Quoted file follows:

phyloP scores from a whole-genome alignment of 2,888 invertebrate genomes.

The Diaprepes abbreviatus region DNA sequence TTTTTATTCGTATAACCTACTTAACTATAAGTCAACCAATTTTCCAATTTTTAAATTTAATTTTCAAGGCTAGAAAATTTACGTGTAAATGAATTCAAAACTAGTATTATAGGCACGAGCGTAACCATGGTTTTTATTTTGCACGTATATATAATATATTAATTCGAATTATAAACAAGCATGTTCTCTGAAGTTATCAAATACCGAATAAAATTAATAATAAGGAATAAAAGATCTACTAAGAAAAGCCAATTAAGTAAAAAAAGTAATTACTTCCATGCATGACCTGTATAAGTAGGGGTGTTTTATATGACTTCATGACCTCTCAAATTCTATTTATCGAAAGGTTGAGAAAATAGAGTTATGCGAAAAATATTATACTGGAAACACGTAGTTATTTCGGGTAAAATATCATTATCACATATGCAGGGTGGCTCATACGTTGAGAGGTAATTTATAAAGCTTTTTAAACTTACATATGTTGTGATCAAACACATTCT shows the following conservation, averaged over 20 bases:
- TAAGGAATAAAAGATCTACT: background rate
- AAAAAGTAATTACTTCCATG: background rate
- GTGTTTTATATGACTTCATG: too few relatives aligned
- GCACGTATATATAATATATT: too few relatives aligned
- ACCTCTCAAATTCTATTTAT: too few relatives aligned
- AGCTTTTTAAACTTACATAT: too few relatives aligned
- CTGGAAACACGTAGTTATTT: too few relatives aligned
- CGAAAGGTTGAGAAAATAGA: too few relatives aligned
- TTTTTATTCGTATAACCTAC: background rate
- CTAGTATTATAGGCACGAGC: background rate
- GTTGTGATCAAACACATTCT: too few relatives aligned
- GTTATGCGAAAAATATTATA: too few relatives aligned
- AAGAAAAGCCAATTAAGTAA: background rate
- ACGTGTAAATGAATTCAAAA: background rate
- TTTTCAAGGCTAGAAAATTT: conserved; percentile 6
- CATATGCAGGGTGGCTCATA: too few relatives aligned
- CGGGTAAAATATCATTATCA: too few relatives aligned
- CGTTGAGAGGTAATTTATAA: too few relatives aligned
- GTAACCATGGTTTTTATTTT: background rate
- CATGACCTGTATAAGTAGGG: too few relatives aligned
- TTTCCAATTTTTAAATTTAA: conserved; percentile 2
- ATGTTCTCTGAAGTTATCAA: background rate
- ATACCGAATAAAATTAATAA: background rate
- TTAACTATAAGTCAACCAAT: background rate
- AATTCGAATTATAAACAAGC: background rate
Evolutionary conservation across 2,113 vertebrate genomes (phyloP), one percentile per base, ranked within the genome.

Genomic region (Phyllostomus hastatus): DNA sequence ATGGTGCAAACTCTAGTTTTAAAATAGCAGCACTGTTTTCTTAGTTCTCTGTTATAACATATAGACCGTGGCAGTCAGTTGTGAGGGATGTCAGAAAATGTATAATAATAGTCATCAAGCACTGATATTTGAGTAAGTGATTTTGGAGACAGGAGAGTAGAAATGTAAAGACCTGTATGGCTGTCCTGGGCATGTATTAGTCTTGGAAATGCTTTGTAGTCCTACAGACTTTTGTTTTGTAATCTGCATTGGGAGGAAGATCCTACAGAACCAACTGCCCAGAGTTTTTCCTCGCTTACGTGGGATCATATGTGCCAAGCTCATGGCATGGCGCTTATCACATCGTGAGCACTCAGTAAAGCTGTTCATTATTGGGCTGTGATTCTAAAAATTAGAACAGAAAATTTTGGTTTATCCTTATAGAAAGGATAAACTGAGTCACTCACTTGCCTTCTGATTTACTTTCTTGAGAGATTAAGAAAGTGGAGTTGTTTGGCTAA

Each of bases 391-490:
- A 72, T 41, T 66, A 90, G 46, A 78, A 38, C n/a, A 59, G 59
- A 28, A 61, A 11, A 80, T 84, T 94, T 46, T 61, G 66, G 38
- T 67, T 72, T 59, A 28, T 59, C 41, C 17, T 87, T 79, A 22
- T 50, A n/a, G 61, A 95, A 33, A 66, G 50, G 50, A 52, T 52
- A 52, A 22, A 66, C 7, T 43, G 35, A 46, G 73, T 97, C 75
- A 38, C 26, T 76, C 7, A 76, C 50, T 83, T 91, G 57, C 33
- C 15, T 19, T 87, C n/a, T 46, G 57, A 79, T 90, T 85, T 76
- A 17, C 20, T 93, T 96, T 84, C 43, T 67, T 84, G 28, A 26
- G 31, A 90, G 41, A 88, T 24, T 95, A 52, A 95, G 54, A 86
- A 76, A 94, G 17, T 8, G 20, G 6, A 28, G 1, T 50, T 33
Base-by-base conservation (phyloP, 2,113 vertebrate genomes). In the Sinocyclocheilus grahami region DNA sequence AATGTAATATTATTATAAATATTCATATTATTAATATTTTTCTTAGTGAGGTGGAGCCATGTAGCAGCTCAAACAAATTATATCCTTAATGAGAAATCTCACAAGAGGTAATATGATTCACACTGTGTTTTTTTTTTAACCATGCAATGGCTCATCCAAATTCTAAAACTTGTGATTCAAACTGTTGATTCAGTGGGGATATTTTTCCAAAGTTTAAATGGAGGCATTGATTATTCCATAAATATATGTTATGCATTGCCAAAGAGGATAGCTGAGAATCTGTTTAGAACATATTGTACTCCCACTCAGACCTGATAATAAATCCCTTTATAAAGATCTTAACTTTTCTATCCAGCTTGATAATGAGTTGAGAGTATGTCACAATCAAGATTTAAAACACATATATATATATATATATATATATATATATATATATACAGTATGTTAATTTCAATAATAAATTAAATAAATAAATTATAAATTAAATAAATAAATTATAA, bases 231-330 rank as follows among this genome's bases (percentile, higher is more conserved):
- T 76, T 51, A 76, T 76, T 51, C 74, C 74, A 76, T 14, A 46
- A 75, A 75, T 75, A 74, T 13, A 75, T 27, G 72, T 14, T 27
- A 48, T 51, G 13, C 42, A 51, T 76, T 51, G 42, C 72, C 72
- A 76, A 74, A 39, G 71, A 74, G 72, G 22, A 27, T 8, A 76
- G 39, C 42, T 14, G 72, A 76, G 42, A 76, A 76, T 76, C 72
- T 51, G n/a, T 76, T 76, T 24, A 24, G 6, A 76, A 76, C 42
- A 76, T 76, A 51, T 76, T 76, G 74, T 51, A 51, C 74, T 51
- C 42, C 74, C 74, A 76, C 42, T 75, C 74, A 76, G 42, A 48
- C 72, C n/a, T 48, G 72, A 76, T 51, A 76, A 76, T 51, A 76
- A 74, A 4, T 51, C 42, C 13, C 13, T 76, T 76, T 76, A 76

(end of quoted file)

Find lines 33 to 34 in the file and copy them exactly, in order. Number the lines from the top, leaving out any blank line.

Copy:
- T 67, T 72, T 59, A 28, T 59, C 41, C 17, T 87, T 79, A 22
- T 50, A n/a, G 61, A 95, A 33, A 66, G 50, G 50, A 52, T 52